New York has missed the postseason just once since 1995, but this ALCS is unique. The Yankees took the field on Sunday and for the first time since 1995, two cornerstones — Derek Jeter and Mariano Rivera — were both absent from the playoff roster. Rivera spent the season on the disabled list and Jeter is spending the rest of this postseason on crutches, after breaking his ankle in Game 1 against the Tigers. The symbolism is impossible to ignore: The Yankees are facing great change in the coming months and years.
As former Yankees manager Joe Torre told reporters in New York, “Eventually, that day was going to come.”
Current Manager Joe Girardi said Jeter will consult with a specialist in Charlotte, and news reports this week suggest surgery might be inevitable. The Yankees expect Jeter to be healthy in three months, but even then, he’s 38 years old. The “Core Four” that turned Yankee Stadium into the sport’s largest trophy case — Jeter, Rivera, Jorge Posada and Andy Pettitte — is part of the franchise’s history books, not its future.
That future, in fact, only became murkier in recent weeks, as some of the Yankees’ biggest names have struggled.
Alex Rodriguez and Robinson Cano have hit a combined 5 for 55 in this postseason. In addition, Nick Swisher is only 4 of 26 and Curtis Granderson is 3 for 26. Among the four of them, they’ve accounted for 38 strikeouts in the postseason, including seven in Game 2. Their October performances could have a big impact on the team’s offseason strategy.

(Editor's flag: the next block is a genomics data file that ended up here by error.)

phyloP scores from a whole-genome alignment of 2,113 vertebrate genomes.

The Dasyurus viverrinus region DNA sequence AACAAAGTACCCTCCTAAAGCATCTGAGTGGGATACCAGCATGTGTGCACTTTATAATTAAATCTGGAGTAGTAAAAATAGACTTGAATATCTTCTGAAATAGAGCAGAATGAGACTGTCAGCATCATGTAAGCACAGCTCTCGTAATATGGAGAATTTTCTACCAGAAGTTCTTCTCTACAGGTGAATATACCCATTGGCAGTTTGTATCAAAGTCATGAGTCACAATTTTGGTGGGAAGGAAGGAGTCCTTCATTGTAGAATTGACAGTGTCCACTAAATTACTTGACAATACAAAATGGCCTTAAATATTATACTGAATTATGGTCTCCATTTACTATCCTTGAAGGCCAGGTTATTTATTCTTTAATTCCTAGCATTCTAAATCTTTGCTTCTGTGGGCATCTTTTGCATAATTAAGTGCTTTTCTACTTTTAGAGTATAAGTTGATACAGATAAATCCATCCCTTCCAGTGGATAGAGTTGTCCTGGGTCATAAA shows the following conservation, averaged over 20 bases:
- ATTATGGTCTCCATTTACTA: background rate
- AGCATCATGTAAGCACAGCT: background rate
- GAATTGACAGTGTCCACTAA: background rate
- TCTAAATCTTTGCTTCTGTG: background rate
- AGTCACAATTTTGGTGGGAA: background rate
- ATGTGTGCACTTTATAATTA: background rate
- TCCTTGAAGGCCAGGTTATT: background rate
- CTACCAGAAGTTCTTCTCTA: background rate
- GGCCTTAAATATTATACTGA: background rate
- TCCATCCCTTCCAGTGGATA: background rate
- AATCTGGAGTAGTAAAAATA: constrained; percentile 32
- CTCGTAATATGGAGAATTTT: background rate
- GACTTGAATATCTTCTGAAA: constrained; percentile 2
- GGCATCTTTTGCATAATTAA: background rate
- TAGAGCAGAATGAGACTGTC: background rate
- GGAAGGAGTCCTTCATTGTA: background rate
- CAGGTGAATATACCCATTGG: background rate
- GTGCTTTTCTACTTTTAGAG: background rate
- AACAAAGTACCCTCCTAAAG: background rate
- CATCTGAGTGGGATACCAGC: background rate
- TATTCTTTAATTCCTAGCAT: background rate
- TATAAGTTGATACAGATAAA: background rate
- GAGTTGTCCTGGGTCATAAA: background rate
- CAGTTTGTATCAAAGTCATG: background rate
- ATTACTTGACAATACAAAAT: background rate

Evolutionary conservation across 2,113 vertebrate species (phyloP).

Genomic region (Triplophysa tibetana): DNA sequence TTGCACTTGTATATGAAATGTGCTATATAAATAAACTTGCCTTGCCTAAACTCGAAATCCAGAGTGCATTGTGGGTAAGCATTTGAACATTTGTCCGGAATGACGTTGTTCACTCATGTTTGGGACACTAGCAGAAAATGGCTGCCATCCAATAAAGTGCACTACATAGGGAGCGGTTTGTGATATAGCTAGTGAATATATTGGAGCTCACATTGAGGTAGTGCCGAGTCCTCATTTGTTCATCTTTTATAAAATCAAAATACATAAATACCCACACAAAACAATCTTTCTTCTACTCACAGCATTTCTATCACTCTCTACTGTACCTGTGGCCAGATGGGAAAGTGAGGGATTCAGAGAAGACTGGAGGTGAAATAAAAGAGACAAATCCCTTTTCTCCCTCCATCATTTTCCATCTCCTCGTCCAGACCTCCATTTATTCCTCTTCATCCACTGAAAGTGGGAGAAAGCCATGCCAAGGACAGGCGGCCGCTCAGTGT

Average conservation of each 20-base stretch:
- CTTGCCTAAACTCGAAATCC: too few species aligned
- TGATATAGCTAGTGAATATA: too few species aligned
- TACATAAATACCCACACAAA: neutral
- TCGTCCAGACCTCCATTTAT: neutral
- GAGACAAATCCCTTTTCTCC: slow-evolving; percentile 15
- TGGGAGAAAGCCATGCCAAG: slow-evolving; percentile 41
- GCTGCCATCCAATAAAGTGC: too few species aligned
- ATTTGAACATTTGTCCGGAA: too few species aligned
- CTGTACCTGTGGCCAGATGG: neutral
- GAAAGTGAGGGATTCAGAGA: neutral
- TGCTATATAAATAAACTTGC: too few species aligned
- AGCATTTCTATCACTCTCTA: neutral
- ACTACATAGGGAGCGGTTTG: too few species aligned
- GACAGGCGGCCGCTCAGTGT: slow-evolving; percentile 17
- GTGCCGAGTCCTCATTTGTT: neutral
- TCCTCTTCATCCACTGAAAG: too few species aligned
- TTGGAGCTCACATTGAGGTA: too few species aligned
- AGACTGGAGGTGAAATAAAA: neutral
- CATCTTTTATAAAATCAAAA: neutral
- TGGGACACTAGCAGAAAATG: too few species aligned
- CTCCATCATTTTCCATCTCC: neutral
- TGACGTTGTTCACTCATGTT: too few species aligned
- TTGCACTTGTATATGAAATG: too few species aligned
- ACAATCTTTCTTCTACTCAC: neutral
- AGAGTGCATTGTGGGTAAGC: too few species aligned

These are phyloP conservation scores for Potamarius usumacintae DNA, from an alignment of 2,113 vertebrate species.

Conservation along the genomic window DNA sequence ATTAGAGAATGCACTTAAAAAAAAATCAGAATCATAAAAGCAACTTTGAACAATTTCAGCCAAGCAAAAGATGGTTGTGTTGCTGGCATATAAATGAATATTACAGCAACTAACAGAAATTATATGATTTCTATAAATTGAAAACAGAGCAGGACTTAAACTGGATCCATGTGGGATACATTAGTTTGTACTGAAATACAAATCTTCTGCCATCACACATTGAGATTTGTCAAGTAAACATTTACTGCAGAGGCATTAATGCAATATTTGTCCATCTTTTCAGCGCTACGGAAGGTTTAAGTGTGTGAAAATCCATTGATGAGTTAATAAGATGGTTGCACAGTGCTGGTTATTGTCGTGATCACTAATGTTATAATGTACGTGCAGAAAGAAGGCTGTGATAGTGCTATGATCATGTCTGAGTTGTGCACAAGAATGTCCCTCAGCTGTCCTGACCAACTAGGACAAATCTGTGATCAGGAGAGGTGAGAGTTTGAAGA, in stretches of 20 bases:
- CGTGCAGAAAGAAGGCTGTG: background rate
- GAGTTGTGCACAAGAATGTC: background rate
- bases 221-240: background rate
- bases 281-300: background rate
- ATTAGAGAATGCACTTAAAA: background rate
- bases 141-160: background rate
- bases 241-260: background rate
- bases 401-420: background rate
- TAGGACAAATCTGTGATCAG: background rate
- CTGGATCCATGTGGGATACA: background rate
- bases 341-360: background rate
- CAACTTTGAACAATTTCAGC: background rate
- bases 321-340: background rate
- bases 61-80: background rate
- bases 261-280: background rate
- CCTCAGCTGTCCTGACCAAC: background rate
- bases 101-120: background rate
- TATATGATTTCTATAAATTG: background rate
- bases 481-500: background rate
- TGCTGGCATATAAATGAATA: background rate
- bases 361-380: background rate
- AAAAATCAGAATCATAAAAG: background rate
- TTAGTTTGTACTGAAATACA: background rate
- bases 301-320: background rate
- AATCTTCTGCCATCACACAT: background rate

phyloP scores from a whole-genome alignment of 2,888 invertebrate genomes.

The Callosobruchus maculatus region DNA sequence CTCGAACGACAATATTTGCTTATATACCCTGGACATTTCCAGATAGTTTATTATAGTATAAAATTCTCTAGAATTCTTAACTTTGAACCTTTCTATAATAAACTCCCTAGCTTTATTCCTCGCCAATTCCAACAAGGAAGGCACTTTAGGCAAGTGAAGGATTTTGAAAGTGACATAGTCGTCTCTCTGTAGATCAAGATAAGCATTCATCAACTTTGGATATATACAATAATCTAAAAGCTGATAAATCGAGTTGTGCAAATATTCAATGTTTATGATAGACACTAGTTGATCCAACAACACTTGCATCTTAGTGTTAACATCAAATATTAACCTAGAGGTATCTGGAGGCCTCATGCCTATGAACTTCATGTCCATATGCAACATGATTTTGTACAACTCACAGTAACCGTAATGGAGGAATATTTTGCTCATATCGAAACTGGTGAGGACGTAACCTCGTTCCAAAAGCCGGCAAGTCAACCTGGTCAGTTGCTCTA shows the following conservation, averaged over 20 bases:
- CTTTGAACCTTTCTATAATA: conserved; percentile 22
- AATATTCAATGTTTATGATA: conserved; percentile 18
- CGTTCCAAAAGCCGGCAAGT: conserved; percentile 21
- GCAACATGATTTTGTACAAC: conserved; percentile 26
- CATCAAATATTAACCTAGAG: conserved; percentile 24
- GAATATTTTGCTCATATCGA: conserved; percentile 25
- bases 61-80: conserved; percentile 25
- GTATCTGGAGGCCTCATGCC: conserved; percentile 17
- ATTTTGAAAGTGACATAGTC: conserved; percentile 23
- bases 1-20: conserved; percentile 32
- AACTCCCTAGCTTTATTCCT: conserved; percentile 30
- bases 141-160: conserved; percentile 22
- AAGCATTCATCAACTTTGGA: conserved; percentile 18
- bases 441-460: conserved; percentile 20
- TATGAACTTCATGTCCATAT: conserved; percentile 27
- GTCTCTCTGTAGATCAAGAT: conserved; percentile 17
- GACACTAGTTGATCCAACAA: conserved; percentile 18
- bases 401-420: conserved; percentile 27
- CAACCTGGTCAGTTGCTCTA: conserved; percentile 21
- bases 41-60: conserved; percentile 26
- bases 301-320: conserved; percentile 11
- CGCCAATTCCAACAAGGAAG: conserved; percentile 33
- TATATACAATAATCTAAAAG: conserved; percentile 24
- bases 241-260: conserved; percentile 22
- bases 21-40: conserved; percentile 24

Swisher will be a free agent, and Cano and Granderson are both facing club options. While Cano might have seemed ready for a blockbuster deal, Rodriguez’s struggles have certainly exposed the risks to long-term contracts that endanger a team’s long-term health. And Rodriguez’s own lucrative deal could limit the flexibility the Yankees’ brass feels it has in the offseason.
In December 2007, the Yankees gave Rodriguez a 10-year contract that would keep him in pinstripes through 2017, when he’ll be 42 years old. He’s still owed $115 million, and there’s growing concern that his production will never be the same. In these playoffs, he’s 0 for 18 with 12 strikeouts against right-handed pitchers, and he hasn’t hit a home run in a month.